"Police can use license-plate scanners to check for warrants based on the registered owner of the vehicle."
The events of September 11th have permanently changed the way law enforcement fights crime. The Fourth Amendment has long offered protection from unreasonable searches and seizures, but slowly, those protections are being minimized by new laws and court decisions upholding invasive investigatory tactics by state and federal agencies.
Many rules have been passed to help prevent terrorism from spreading, to allow officials to detect those who would do harm to our country. While these rules have helped officials keep track of potential terrorists, it also allowed law enforcement agencies to aggressively monitor our daily lives.
Most large cities, Phoenix included, now have "fusion centers" in place which were created to lead the fight against terrorism. The centers consist of local law enforcement agencies working in concert with FBI Joint Terrorism Task Force personnel. Phoenix serves as the headquarters for the Arizona Counter Terrorism Information Center.
Concerned citizens may submit suspicious activity reports to these agencies for further investigation. The agencies then create files on those who were reported to have engaged in suspicious behavior as part of the Nationwide Suspicious Activity Reporting Initiative. However, it is unclear exactly what suspicious behavior means. The U.S. Department of Justice calls it "observed behavior reasonably indicative of pre-operational planning related to terrorism or other criminal activity."
With so much leeway, a person could report nearly anyone for anything that seems to be unusual. Officials in the fusion agency which received the report may forward it on to the FBI. If the file remains open, law enforcement can continue to investigate the individual. A national database has been created to store all of these reports, in an effort to spot any patterns or tendencies in specific regions.
In addition, law enforcement agencies have been equipped with new tools to help track down criminals. Police can use license-plate scanners to check for warrants based on the registered owner of the vehicle. Fingerprint scanners are used on drivers who have been stopped for traffic violations. Officials in Maricopa County use facial recognition software when taking mug shots.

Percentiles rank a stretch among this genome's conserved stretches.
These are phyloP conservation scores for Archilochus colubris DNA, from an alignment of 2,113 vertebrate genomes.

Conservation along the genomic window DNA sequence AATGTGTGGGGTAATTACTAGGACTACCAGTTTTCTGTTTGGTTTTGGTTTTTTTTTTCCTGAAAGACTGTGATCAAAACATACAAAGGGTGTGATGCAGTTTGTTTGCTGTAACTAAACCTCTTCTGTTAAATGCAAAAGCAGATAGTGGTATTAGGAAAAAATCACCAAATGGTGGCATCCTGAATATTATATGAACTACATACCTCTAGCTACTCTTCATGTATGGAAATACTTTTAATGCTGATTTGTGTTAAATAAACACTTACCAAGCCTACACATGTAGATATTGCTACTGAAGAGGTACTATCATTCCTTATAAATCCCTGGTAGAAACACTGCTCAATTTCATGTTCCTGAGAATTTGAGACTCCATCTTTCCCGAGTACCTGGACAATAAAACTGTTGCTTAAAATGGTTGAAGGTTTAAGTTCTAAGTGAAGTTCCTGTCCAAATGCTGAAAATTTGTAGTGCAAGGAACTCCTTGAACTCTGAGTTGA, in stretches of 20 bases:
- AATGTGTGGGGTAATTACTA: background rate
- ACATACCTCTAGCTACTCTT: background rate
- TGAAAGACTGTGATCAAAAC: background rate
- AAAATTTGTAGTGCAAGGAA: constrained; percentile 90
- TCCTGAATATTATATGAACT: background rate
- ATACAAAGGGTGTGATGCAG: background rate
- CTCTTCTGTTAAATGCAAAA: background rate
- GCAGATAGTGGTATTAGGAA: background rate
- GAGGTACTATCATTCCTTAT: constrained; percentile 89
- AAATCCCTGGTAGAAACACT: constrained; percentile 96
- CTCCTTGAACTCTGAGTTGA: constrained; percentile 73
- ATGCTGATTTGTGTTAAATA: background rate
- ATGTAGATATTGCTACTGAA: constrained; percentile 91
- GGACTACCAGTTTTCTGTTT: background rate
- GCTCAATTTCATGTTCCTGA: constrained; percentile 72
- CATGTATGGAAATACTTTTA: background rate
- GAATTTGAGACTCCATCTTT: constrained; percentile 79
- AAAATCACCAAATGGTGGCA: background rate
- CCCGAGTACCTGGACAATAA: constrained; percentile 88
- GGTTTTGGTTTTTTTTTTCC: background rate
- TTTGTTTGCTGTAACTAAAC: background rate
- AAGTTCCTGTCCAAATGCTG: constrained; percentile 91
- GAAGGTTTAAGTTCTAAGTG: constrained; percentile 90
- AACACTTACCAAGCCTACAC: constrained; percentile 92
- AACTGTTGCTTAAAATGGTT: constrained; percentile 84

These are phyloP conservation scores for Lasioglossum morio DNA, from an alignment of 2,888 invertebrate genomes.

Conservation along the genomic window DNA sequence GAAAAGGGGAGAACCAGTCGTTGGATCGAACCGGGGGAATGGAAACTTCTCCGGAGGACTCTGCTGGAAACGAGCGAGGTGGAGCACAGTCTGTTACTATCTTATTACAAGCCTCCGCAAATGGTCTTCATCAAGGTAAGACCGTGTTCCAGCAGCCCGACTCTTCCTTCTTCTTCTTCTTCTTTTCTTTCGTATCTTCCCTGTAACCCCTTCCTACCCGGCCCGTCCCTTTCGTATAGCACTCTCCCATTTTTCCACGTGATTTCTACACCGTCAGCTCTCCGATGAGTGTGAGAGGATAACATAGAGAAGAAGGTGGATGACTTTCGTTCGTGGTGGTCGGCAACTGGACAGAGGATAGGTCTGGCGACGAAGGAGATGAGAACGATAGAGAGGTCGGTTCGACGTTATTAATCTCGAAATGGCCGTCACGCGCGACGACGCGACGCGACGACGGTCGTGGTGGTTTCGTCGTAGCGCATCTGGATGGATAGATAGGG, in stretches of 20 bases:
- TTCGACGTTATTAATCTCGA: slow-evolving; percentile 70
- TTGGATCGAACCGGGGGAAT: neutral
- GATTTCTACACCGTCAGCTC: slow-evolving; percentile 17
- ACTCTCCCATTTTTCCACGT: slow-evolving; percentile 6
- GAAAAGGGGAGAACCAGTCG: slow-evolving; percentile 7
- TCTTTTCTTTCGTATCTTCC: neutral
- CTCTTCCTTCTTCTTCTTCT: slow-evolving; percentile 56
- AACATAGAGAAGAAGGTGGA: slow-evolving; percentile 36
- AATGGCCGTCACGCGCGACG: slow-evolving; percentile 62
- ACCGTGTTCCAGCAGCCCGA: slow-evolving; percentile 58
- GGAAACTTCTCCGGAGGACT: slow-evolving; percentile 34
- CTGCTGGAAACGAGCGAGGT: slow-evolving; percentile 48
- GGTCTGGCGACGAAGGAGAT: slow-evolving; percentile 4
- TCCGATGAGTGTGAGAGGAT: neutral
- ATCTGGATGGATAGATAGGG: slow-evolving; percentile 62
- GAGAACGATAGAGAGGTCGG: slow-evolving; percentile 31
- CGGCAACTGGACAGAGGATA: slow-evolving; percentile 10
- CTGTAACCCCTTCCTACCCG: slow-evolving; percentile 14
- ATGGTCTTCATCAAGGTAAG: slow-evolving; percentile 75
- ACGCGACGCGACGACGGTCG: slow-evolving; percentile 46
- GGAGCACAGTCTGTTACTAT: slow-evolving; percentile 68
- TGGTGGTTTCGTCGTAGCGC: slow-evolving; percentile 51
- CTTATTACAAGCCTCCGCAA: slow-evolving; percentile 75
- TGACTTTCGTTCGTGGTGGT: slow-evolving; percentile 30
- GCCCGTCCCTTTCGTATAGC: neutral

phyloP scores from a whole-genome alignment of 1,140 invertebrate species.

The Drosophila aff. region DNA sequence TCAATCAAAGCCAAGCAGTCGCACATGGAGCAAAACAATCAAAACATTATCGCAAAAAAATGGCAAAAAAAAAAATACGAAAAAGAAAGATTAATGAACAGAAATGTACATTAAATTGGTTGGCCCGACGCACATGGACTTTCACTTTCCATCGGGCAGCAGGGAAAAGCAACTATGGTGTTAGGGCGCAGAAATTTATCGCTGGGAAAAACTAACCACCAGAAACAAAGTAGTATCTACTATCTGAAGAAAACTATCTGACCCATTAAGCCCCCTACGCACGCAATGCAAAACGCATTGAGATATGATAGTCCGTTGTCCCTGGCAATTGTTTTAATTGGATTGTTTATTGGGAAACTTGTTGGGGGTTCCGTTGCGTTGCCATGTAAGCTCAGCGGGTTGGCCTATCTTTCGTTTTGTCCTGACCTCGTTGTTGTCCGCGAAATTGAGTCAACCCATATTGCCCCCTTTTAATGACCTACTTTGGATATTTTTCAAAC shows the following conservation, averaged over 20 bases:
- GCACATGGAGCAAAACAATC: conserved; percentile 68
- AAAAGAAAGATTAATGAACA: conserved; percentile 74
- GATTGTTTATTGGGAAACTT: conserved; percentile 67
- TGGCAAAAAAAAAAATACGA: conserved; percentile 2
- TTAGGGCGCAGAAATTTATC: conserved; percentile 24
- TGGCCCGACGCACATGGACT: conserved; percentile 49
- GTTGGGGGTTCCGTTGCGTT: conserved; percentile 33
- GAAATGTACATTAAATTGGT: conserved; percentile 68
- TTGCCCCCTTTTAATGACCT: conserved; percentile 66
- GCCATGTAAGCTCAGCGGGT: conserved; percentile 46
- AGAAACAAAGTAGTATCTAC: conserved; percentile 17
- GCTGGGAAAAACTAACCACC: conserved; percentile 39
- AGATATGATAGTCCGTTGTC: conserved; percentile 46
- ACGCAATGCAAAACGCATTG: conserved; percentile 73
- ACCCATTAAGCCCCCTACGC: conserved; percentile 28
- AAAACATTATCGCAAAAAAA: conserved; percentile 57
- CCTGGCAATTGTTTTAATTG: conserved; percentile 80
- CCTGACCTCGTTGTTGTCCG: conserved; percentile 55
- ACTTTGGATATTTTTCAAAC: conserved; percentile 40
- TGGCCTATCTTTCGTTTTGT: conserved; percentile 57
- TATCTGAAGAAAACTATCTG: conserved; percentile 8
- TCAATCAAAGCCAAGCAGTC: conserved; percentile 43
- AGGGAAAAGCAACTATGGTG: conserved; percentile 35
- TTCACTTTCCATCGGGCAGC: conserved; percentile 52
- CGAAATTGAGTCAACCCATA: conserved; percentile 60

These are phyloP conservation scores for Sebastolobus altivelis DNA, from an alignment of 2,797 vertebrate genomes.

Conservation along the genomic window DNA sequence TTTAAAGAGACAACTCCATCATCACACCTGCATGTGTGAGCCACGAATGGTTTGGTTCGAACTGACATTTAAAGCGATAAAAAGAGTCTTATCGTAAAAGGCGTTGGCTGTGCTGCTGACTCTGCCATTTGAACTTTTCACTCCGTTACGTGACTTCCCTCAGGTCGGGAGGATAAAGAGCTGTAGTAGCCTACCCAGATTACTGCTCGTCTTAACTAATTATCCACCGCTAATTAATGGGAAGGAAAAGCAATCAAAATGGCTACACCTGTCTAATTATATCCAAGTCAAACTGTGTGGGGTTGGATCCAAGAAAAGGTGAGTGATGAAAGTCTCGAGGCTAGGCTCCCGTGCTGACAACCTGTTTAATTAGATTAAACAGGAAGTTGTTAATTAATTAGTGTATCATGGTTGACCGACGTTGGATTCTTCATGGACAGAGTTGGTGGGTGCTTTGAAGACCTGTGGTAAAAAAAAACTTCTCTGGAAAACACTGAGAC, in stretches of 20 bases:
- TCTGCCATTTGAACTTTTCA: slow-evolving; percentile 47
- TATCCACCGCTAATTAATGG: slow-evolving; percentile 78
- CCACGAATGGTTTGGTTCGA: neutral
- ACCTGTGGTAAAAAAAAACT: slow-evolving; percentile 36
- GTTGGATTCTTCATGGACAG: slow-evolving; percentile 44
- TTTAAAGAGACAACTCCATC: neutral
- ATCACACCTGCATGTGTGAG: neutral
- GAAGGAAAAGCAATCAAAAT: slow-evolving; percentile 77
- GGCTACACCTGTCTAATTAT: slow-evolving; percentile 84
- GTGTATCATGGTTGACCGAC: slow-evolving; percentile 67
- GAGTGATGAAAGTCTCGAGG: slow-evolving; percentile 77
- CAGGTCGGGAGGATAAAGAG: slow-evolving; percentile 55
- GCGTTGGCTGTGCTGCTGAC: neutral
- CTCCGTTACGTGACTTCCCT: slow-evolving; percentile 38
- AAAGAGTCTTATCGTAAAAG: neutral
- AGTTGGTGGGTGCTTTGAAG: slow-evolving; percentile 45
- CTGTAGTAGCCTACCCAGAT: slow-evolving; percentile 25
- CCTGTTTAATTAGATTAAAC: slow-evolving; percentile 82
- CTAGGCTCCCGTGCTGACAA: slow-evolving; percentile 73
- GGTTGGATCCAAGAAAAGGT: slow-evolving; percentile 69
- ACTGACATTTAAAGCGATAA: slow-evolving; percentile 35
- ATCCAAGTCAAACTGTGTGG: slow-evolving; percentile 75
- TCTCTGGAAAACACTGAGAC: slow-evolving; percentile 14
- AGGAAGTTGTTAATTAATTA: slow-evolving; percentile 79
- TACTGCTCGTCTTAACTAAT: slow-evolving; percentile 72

This technology is also being used in the hunt against those who possess child pornography. Many of these images or videos are spread using file-sharing services, such as LimeWire or Kazaa, or torrent sites. Each image or video has specific file name that distinguishes it from other files - a type of digital fingerprint.
Law enforcement determines which file names are tied to known pictures or videos of child pornography. It then runs searches through the files of those connected to the file-sharing network to see if anyone has this information stored on his or her computer. Once police establish who has saved the images, they will make an arrest.
These investigations are happening at both the state and federal level. Continuing advancements in technology are making tracking systems more sophisticated, making it easier to find those who are in possession of child pornography. With the evidence readily accessible, prosecutors have little trouble making their case. Many accused simply plead guilty rather than contest the charges.
While technology is allowing for a more aggressive investigation of criminal activity, it is not the only way that law enforcement is being empowered. Closer to home, the California Supreme Court recently handed down a ruling that could have a major impact on those suspected of crimes. Gregory Diaz was arrested after buying drugs from an undercover informant. Police discovered the six ecstasy pills he allegedly purchased, as well as a small amount of marijuana. He denied purchasing the drugs from the informant.
The arresting detective then examined Diaz's cell phone. He noticed a text message which read "6480" which he determined meant "six pills for $80." Diaz then admitted to taking part in the sale. Diaz pleaded not guilty to the charges he was facing, stating that the detective did not have a warrant when he accessed the information contained on Diaz's phone.
The court held that police looking at the messages on a cell phone was a valid search incident to arrest, similar to looking into a pack of cigarettes found on a person. The cell phone was considered "personal property" and therefore subject to search without need for a warrant. Diaz's argument about the storage capacity of cell phones was unpersuasive, in part because the court did not want to consider creating a rule which would exempt some cell phones but not others. This decision, the court feels, makes it easier for law enforcement to apply during their investigations.
The dissent notes that police are in control of a cell phone after the arrest is made. Those suspected of crimes are unable to make any changes to the information contained on the phone, so there is no reason to conduct a warrant-less search. Evidence cannot be destroyed by the phone's owner since he or she is being kept separate from the phone.
Despite these arguments, police in California now have the ability to search the contents of cell phones without needing to obtain a warrant. Other law enforcement agencies may point to the California decision in an attempt to have similar laws put in place in their state.
If you have been accused of a crime, contact an experienced criminal defense attorney in your area to help you protect your rights. It may be possible that police exceeded their authority when they were conducting their investigations.
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